He merits another term leading the capital city.
A lot of positive things have happened in Minnesota's capital city over the past four years. St. Paul hosted the 2008 Republican National Convention, continued the revitalization of downtown, made progress on the Central Corridor, opened a state-of-the-art branch library and renovated rec center, and increased the number of cops while reducing crime.
Yet despite that progress, challenges remain. The mortgage crisis pushed the number of vacant properties up to nearly 2,000, and the downtown commercial vacancy rate is at 20 percent. Some neighborhoods are concerned about deferred park and street maintenance. And budget cuts means the city will eliminate more positions, possibly leading to layoffs in the coming months.
To build on the city's strengths and work on its problems, Mayor Chris Coleman deserves another four years in office. And now that he has officially opted out of the governor's race, voters can reelect him with confidence that he'll stick with the job.
When Coleman ran for mayor in 2005, his vision included creating a long-term plan for University Avenue, strengthening schools, fully staffing the police, fire, parks and recreation departments and making more energy-saving, environmentally sound public-policy decisions.
He has delivered on many of those goals -- even in the face of some of the worst financial times the city has seen in years. State aid to St. Paul has been reduced $122 million, forcing the city to make multimillion-dollar budget cuts. But as a fiscal moderate, Coleman has balanced appealing for more state help with practical approaches to reallocating existing funds and improving service. And even with tight budgets, the mayor and City Council have made sound, practical investments in the city's future.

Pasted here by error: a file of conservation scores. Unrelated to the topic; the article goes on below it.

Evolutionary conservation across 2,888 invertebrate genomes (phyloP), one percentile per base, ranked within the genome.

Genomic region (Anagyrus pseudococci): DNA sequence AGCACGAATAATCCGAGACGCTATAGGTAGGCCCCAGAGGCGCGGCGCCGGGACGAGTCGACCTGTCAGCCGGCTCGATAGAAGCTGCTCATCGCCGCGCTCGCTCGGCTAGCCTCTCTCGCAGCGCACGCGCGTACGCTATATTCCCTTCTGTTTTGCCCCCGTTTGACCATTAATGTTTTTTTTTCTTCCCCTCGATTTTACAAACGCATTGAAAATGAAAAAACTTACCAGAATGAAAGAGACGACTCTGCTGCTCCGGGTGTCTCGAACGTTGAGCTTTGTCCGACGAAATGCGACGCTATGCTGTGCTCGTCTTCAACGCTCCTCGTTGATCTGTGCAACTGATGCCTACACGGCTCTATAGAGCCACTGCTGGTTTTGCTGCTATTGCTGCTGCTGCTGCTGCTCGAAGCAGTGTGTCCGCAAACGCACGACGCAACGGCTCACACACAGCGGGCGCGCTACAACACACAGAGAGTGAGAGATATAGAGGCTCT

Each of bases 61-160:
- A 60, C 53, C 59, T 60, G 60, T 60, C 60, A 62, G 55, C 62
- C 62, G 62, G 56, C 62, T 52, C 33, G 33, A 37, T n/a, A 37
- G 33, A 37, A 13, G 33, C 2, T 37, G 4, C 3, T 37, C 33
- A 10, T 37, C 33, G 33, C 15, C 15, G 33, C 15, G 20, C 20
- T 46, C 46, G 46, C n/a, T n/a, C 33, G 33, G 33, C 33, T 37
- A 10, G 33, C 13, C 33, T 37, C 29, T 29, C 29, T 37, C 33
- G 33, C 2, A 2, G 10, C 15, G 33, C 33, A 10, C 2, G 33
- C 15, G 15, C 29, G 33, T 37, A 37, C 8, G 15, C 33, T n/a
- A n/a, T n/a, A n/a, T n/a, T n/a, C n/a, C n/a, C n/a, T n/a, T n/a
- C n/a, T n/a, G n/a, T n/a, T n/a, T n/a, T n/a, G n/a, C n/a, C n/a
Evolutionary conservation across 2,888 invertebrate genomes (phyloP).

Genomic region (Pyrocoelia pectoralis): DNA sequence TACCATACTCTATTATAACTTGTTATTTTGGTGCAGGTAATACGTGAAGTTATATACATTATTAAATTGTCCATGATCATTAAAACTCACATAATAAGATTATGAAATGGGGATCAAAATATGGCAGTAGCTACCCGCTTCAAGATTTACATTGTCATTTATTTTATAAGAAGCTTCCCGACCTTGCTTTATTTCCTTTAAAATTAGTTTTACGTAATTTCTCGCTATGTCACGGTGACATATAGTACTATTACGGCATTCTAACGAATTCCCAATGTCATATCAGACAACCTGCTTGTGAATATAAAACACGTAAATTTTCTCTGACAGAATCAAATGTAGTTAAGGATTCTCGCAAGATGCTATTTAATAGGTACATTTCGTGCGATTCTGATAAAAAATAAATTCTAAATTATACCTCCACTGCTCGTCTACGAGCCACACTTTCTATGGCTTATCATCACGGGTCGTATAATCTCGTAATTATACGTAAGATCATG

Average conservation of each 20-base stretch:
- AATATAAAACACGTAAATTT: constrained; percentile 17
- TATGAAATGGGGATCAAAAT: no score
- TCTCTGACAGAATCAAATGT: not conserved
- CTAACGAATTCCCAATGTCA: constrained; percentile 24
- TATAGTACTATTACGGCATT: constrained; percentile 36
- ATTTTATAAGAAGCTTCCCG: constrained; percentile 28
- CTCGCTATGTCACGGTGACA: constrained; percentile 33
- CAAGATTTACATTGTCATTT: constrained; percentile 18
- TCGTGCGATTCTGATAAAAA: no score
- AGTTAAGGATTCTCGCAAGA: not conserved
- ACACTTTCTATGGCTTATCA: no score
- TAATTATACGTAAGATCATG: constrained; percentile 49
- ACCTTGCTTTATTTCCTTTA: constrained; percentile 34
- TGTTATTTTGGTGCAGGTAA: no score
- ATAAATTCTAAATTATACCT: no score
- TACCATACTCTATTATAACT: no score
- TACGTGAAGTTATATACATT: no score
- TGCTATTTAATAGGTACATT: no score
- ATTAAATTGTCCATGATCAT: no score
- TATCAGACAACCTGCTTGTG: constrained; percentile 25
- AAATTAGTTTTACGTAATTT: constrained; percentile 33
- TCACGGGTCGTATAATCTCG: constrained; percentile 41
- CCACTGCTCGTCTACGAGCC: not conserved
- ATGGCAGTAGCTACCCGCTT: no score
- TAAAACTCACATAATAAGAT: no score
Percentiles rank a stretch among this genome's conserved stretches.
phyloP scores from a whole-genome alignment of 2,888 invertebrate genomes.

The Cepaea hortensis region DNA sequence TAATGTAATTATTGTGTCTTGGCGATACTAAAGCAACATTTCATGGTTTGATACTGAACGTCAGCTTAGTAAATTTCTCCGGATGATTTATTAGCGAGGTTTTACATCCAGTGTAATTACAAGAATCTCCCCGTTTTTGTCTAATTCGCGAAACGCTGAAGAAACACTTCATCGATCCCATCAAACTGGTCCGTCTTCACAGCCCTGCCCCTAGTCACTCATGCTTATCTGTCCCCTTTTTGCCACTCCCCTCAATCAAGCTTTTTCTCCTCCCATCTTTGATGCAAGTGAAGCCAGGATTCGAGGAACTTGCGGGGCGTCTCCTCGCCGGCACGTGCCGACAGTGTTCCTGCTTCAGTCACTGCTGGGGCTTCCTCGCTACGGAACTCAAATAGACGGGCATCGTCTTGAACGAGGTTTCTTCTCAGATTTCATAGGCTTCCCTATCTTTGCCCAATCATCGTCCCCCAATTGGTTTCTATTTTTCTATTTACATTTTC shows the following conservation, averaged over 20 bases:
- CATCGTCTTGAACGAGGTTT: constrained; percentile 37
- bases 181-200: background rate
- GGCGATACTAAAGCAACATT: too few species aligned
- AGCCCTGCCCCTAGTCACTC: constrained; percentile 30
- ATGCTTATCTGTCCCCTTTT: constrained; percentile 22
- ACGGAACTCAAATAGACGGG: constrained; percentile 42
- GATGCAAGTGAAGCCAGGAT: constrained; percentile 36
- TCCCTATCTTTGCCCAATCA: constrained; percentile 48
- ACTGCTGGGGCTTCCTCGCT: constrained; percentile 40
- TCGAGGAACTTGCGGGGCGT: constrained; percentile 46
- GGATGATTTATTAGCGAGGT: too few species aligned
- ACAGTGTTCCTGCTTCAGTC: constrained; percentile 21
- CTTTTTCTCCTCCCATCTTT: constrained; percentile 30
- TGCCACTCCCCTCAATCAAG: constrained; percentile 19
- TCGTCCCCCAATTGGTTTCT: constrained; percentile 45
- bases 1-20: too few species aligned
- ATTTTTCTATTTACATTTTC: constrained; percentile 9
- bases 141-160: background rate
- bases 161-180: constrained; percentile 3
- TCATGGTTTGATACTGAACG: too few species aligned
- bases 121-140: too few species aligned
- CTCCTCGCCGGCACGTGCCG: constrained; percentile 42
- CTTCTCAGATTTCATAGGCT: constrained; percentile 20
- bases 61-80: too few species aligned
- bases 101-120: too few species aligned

In the public safety arena, St. Paul has added police officers and firefighters with the help of federal stimulus funds. At the same time, the mayor commissioned audits and reorganized those departments to create savings in areas such as overtime pay and administration. To his credit, Coleman has practiced fiscal discipline by putting "the credit card in the drawer" and reducing debt.
The mayor has been actively involved with Central Corridor light-rail development, providing leadership to help reach compromises as the project progresses. On his watch, the city has recorded nearly $1 billion in business investment, including $800 million in hospital and utility expansions. Nearly 3,000 construction jobs were created by the city's Housing and Redevelopment Authority projects.
Understanding that great schools help build great cities, Coleman has worked with the school district to expand preschool opportunities, transport kids to after-school programs and help families make informed choices about child care. And though he has recommended closing or restructuring several recreation centers, his staff has also made sure that children in all neighborhoods still have access to recreation and education options.
(Coleman is the brother of Nick Coleman, whose column appears in the Sunday Opinion Exchange section. Nick Coleman is a former Star Tribune employee; he is not an Editorial Board member and was not involved in any endorsements.)
Challenger Eva Ng, 50, immigrated from China at age 10, and her life story is the stuff of the American dream.
She rose from humble beginnings in Texas to earn an engineering degree and go on to executive positions with several Fortune 100 firms, including Texaco and May Co. At posts in several U.S. cities and Canada, she became an expert in troubleshooting and turning around struggling companies, and she says she would apply those skills to running the city. In the corporate world, she has a track record of managing budgets, financing projects and restructuring debt, and she stresses in her campaign that she would use that expertise to make the city operate more efficiently.
Ng has lived in St. Paul for five years and is the semiretired chief executive of a small manufacturing company in Eagan. Smart and energetic, the Republican-endorsed candidate has the potential to be a good public servant. But as a novice to governments and elected office, she needs more seasoning and experience with the city and its people to make the leap to mayor.